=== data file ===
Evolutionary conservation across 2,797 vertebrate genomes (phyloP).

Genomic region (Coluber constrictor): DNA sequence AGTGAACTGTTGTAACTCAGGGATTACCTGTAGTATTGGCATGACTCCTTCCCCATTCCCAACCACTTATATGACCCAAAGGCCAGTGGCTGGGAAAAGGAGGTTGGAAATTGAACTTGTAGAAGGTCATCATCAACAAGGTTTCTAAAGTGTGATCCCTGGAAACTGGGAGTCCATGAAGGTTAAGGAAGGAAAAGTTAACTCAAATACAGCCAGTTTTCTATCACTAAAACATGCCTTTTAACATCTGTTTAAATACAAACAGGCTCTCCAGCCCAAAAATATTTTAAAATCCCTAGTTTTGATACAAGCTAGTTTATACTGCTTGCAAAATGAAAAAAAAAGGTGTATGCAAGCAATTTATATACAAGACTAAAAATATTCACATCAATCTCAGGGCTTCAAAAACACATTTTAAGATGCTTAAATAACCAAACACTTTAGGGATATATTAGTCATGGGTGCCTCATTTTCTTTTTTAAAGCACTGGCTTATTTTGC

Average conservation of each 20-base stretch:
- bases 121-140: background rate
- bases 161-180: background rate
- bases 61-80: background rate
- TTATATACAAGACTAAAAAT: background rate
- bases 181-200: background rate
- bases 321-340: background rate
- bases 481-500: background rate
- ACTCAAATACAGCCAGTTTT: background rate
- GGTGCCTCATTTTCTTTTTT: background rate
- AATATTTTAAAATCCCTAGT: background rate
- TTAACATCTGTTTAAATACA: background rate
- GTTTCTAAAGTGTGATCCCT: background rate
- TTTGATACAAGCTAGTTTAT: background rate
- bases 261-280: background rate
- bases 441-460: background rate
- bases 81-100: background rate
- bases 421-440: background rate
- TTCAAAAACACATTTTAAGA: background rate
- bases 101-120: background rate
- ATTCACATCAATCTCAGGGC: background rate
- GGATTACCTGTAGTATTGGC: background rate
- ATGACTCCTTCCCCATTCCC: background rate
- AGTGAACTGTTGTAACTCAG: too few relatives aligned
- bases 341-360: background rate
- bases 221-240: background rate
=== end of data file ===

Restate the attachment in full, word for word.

Evolutionary conservation across 2,797 vertebrate genomes (phyloP).

Genomic region (Coluber constrictor): DNA sequence AGTGAACTGTTGTAACTCAGGGATTACCTGTAGTATTGGCATGACTCCTTCCCCATTCCCAACCACTTATATGACCCAAAGGCCAGTGGCTGGGAAAAGGAGGTTGGAAATTGAACTTGTAGAAGGTCATCATCAACAAGGTTTCTAAAGTGTGATCCCTGGAAACTGGGAGTCCATGAAGGTTAAGGAAGGAAAAGTTAACTCAAATACAGCCAGTTTTCTATCACTAAAACATGCCTTTTAACATCTGTTTAAATACAAACAGGCTCTCCAGCCCAAAAATATTTTAAAATCCCTAGTTTTGATACAAGCTAGTTTATACTGCTTGCAAAATGAAAAAAAAAGGTGTATGCAAGCAATTTATATACAAGACTAAAAATATTCACATCAATCTCAGGGCTTCAAAAACACATTTTAAGATGCTTAAATAACCAAACACTTTAGGGATATATTAGTCATGGGTGCCTCATTTTCTTTTTTAAAGCACTGGCTTATTTTGC

Average conservation of each 20-base stretch:
- bases 121-140: background rate
- bases 161-180: background rate
- bases 61-80: background rate
- TTATATACAAGACTAAAAAT: background rate
- bases 181-200: background rate
- bases 321-340: background rate
- bases 481-500: background rate
- ACTCAAATACAGCCAGTTTT: background rate
- GGTGCCTCATTTTCTTTTTT: background rate
- AATATTTTAAAATCCCTAGT: background rate
- TTAACATCTGTTTAAATACA: background rate
- GTTTCTAAAGTGTGATCCCT: background rate
- TTTGATACAAGCTAGTTTAT: background rate
- bases 261-280: background rate
- bases 441-460: background rate
- bases 81-100: background rate
- bases 421-440: background rate
- TTCAAAAACACATTTTAAGA: background rate
- bases 101-120: background rate
- ATTCACATCAATCTCAGGGC: background rate
- GGATTACCTGTAGTATTGGC: background rate
- ATGACTCCTTCCCCATTCCC: background rate
- AGTGAACTGTTGTAACTCAG: too few relatives aligned
- bases 341-360: background rate
- bases 221-240: background rate